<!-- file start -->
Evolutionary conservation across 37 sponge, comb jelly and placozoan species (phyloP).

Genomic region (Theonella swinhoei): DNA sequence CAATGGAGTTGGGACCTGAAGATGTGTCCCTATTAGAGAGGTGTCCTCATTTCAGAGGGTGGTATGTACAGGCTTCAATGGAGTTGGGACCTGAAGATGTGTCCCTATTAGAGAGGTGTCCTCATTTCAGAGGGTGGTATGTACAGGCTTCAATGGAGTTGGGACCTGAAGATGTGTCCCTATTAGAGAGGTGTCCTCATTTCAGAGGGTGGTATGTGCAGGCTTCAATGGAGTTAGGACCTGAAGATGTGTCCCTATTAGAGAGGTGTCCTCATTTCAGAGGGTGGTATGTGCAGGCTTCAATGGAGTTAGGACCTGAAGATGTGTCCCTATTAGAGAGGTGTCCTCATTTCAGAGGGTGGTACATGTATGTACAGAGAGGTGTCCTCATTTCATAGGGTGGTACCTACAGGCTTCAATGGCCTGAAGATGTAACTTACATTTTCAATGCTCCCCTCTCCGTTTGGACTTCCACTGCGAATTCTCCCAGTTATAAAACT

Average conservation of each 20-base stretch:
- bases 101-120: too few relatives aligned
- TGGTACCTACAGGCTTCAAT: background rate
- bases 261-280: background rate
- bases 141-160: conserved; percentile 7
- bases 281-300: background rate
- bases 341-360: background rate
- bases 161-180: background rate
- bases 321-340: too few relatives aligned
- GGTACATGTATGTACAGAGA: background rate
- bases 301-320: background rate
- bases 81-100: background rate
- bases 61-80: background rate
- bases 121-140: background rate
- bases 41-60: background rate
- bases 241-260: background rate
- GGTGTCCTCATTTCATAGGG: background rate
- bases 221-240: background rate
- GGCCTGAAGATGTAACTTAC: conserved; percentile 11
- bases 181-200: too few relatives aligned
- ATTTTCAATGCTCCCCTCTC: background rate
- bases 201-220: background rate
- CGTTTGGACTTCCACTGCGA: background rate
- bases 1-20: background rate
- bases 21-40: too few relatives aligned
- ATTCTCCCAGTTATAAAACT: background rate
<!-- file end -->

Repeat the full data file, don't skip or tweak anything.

Evolutionary conservation across 37 sponge, comb jelly and placozoan species (phyloP).

Genomic region (Theonella swinhoei): DNA sequence CAATGGAGTTGGGACCTGAAGATGTGTCCCTATTAGAGAGGTGTCCTCATTTCAGAGGGTGGTATGTACAGGCTTCAATGGAGTTGGGACCTGAAGATGTGTCCCTATTAGAGAGGTGTCCTCATTTCAGAGGGTGGTATGTACAGGCTTCAATGGAGTTGGGACCTGAAGATGTGTCCCTATTAGAGAGGTGTCCTCATTTCAGAGGGTGGTATGTGCAGGCTTCAATGGAGTTAGGACCTGAAGATGTGTCCCTATTAGAGAGGTGTCCTCATTTCAGAGGGTGGTATGTGCAGGCTTCAATGGAGTTAGGACCTGAAGATGTGTCCCTATTAGAGAGGTGTCCTCATTTCAGAGGGTGGTACATGTATGTACAGAGAGGTGTCCTCATTTCATAGGGTGGTACCTACAGGCTTCAATGGCCTGAAGATGTAACTTACATTTTCAATGCTCCCCTCTCCGTTTGGACTTCCACTGCGAATTCTCCCAGTTATAAAACT

Average conservation of each 20-base stretch:
- bases 101-120: too few relatives aligned
- TGGTACCTACAGGCTTCAAT: background rate
- bases 261-280: background rate
- bases 141-160: conserved; percentile 7
- bases 281-300: background rate
- bases 341-360: background rate
- bases 161-180: background rate
- bases 321-340: too few relatives aligned
- GGTACATGTATGTACAGAGA: background rate
- bases 301-320: background rate
- bases 81-100: background rate
- bases 61-80: background rate
- bases 121-140: background rate
- bases 41-60: background rate
- bases 241-260: background rate
- GGTGTCCTCATTTCATAGGG: background rate
- bases 221-240: background rate
- GGCCTGAAGATGTAACTTAC: conserved; percentile 11
- bases 181-200: too few relatives aligned
- ATTTTCAATGCTCCCCTCTC: background rate
- bases 201-220: background rate
- CGTTTGGACTTCCACTGCGA: background rate
- bases 1-20: background rate
- bases 21-40: too few relatives aligned
- ATTCTCCCAGTTATAAAACT: background rate